Second, you must primarily live in the United States. The IRS defines this as “a main home in the United States for more than half the year or file a joint return with a spouse who has a main home in the United States for more than half the year.” When it comes to taxes, the IRS is big on where you were most of the time during a tax year.
Third, you must have a qualifying child who is under age 18 at the end of 2021 and who has a valid Social Security number.
Fourth, you must have earned less than certain income limits.
Extremely high earners do not have access to the Child Tax Credit. But if you are a single earner making less than $75,000 annually, or married and making less than $150,000 annually, you can take the full benefit. (As a reminder, $3,600 for children under 6 and $3,000 for children up to age 17.)
Over these income thresholds, the size of the benefit will gradually diminish until it reaches $0 for much higher earners.
If you qualify for the advance payments of the Child Tax Credit, you’ll likely receive the payments in the same way you have received your most recent tax refunds. So whether the IRS sent you these funds via your bank or by check, you’ll most likely receive them in the same method. With any new payment, there may be delays.
For those with outstanding tax bills, you can still expect to receive your monthly payments from the Child Tax Credit. However, the IRS explains that your tax debt will impact the second half of the tax credit after you file your tax return for 2021.
You see, the CTC is now a fully refundable tax credit. Essentially, that means that you can take the full total of the credit on your tax obligation when filing, and any extra will spill into your tax refund. (Non-refundable tax credits will take you down to owing $0, but no further.)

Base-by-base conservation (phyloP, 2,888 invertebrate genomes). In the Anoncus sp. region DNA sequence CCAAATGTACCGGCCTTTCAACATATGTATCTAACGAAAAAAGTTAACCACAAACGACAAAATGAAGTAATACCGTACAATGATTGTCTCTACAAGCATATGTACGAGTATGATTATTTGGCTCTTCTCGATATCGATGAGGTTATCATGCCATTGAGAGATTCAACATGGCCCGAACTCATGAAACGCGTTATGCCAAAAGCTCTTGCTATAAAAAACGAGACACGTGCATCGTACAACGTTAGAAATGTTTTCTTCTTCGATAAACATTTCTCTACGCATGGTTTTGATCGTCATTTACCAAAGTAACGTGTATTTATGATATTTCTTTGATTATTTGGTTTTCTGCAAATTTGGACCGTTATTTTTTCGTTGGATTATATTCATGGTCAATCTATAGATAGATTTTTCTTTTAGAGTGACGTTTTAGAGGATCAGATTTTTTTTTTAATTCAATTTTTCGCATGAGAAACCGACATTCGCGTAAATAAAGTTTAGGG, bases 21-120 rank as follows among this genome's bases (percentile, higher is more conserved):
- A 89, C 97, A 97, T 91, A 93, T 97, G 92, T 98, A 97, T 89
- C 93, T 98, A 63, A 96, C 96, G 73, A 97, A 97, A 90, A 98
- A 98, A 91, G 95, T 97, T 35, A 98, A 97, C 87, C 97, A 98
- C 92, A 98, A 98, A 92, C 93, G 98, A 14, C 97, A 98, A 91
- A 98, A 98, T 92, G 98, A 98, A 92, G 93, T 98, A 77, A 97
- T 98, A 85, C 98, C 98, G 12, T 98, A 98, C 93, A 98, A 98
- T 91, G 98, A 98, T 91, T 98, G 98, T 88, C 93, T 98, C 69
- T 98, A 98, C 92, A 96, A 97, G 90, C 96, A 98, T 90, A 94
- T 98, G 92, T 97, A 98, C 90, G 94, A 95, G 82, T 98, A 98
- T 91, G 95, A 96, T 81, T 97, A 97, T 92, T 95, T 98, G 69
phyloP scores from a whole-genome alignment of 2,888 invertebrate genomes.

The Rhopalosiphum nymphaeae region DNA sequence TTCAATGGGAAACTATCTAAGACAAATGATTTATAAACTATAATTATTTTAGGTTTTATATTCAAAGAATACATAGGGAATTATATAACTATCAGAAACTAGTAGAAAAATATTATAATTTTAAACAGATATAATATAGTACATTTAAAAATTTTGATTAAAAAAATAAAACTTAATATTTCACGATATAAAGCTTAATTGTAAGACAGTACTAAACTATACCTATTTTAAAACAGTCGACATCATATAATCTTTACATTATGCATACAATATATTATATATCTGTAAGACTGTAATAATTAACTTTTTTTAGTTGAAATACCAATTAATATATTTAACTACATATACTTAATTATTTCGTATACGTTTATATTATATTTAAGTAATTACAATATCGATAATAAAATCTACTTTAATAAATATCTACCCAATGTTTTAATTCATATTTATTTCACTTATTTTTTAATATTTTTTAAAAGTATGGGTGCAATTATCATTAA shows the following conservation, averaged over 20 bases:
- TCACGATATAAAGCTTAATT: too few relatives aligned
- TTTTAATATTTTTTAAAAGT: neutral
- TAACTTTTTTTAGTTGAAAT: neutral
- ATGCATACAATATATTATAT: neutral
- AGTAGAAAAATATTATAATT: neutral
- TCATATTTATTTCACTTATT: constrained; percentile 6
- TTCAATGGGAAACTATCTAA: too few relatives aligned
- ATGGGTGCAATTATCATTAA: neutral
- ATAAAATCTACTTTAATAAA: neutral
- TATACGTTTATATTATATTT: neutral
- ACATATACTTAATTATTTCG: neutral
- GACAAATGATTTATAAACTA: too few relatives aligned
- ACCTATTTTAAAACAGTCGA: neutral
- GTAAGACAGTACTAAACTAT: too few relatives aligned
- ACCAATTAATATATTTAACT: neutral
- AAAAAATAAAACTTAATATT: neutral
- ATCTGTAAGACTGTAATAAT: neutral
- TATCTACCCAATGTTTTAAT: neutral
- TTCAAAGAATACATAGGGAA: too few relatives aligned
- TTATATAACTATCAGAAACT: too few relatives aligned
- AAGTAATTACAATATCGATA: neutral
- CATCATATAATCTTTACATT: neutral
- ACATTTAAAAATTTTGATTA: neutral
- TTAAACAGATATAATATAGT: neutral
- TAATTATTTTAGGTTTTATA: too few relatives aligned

When you have tax debt, the IRS can apply your tax refund to your tax debt in order to secure some repayment—up to the full amount. So if you have one ten year old child and can claim the full credit on your taxes, that means you’ll have up to a $1,500 tax refund awaiting you when it’s time to file. However, if you owe $2,000 in back taxes, the IRS will take that $1,500 and apply it to your tax debt.
The good news: You have a lower tax bill. The bad news: You lose out on some of the financial benefits that the Child Tax Credit may bring. And you still won’t be out of hot water with the IRS.
How do you plan to use the CTC payments? Knocking out credit card debt, paying bills, sprucing up the house, or simply at the grocery store? We want to hear it.
After all, for qualifying individuals, the Child Tax Credit payments may serve as complete financial game changers. And the health of your financial future is of great importance to us. If that future is obscured by tax debt, these payments and this moment may be the lifeline you’ve been looking for.
Are you struggling with tax debt, a tax lien, IRS wage garnishments, or other serious tax issues? You don’t need to go it alone—we’re here to help. Send us a message today via our free live chat and get the help you and your family deserve.